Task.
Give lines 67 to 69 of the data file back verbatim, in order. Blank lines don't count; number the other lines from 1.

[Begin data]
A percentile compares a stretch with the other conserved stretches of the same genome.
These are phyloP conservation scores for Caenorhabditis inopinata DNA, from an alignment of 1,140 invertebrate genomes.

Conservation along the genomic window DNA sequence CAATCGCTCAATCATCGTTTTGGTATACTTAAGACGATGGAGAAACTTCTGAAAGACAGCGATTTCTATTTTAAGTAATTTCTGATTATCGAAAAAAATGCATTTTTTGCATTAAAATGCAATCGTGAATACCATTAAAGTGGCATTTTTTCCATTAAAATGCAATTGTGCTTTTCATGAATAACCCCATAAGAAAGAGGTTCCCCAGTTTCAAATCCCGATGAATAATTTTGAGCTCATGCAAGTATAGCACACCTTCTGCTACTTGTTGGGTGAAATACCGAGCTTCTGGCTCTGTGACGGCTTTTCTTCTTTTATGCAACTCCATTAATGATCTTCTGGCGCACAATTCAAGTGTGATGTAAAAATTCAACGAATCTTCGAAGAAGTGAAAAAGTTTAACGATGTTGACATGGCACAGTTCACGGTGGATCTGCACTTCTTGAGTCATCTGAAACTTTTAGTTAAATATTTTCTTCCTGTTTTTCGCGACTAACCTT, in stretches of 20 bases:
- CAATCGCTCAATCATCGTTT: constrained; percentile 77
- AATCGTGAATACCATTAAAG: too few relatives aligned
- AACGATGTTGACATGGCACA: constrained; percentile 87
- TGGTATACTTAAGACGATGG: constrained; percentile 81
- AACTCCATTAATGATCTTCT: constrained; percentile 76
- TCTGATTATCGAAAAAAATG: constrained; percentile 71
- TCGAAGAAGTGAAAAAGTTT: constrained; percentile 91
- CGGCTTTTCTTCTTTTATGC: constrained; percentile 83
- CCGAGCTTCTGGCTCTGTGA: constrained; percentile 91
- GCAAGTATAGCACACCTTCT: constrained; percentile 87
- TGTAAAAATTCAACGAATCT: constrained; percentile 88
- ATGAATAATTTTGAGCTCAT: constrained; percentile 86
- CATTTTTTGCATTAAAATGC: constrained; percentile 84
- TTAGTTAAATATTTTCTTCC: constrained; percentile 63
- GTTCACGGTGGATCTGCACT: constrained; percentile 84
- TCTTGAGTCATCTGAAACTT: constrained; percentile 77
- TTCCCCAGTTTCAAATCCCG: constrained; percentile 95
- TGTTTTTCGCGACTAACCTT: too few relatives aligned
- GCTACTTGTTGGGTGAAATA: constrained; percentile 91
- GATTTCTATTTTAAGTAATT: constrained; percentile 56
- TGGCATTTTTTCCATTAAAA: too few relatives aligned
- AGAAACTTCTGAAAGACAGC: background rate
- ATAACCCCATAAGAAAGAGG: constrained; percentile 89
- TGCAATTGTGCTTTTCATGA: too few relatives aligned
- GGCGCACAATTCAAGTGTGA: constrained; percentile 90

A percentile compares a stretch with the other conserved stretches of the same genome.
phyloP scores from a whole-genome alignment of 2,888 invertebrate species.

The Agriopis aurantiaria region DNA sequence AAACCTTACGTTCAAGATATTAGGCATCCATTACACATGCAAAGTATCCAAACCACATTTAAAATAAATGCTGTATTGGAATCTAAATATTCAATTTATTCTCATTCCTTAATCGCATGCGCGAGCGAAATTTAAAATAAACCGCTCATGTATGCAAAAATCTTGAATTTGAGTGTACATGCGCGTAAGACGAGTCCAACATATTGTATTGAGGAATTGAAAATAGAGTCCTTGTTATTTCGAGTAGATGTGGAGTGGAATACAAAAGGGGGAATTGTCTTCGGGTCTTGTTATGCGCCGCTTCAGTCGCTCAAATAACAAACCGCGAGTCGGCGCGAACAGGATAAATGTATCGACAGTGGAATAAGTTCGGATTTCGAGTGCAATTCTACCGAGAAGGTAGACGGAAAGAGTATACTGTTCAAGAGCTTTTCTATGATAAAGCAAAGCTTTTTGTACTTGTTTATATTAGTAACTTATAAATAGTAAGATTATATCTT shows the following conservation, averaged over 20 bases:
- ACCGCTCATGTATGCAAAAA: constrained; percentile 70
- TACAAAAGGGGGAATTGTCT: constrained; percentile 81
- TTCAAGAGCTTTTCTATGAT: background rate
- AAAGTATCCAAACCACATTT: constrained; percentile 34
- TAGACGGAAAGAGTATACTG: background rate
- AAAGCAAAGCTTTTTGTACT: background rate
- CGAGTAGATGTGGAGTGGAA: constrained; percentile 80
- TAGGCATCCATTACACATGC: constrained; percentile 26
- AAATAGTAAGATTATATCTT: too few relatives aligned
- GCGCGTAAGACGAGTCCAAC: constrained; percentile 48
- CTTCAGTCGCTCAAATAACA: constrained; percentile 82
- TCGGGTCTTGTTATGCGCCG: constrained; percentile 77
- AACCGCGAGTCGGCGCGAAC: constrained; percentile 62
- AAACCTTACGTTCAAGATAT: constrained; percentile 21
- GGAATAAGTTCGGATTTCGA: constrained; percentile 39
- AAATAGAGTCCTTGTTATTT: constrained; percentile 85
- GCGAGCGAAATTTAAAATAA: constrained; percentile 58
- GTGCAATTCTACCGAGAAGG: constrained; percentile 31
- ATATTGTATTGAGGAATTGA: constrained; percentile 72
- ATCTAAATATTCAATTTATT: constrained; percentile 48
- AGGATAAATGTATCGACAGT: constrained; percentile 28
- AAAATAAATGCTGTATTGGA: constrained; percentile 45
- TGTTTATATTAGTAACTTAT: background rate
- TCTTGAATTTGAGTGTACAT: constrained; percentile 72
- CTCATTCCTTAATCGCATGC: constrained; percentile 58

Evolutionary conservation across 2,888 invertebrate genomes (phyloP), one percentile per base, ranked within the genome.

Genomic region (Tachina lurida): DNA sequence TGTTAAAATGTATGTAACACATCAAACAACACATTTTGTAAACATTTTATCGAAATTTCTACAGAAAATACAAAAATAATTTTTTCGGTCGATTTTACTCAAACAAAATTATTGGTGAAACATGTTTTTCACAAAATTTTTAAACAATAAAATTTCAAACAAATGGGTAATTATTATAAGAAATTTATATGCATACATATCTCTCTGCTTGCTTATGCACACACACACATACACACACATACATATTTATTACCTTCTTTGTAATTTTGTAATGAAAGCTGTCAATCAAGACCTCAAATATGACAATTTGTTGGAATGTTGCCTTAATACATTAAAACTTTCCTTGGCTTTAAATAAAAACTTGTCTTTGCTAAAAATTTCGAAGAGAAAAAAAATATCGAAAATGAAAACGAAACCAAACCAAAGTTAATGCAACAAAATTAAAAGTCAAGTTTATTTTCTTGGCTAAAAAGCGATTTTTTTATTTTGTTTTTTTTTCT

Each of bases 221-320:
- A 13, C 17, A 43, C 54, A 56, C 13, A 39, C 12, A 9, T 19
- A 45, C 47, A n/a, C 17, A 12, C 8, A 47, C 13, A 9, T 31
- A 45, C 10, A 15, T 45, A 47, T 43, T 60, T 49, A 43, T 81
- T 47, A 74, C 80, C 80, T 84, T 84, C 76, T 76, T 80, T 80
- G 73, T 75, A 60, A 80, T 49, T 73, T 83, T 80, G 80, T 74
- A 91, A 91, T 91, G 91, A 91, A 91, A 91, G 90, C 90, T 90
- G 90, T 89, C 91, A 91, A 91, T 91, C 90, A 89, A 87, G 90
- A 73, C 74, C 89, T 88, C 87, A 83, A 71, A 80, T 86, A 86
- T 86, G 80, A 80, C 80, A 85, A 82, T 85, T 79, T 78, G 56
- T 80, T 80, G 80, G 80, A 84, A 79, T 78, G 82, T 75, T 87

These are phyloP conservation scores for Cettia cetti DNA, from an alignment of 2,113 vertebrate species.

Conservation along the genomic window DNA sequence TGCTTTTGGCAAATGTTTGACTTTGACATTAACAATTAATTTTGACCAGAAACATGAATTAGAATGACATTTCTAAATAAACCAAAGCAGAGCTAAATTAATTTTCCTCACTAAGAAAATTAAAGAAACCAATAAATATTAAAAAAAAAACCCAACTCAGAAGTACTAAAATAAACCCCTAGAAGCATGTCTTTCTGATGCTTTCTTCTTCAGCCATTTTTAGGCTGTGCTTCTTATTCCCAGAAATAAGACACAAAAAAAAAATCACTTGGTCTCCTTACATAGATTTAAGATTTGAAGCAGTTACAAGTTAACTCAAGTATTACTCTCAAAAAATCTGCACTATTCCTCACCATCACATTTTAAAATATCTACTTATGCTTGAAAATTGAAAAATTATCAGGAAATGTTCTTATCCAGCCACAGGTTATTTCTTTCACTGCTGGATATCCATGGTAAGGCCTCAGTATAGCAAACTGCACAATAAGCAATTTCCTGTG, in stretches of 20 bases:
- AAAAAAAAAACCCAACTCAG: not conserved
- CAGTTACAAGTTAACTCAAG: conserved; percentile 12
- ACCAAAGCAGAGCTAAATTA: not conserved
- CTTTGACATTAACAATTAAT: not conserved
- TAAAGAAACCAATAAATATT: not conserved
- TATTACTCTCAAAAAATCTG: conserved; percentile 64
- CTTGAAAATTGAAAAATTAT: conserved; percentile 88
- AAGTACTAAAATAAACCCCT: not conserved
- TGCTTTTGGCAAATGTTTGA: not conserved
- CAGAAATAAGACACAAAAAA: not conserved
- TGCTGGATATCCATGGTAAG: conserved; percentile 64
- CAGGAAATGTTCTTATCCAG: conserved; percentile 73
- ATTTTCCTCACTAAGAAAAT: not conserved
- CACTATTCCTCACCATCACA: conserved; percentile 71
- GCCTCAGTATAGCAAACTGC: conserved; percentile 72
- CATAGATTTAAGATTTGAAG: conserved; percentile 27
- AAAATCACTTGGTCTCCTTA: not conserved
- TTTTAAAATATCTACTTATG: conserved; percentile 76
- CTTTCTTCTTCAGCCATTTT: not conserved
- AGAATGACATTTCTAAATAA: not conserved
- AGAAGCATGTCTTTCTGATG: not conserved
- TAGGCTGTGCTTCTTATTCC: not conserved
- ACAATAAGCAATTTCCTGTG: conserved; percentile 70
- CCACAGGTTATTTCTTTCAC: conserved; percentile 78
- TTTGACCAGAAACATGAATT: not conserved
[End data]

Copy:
- A 73, C 74, C 89, T 88, C 87, A 83, A 71, A 80, T 86, A 86
- T 86, G 80, A 80, C 80, A 85, A 82, T 85, T 79, T 78, G 56
- T 80, T 80, G 80, G 80, A 84, A 79, T 78, G 82, T 75, T 87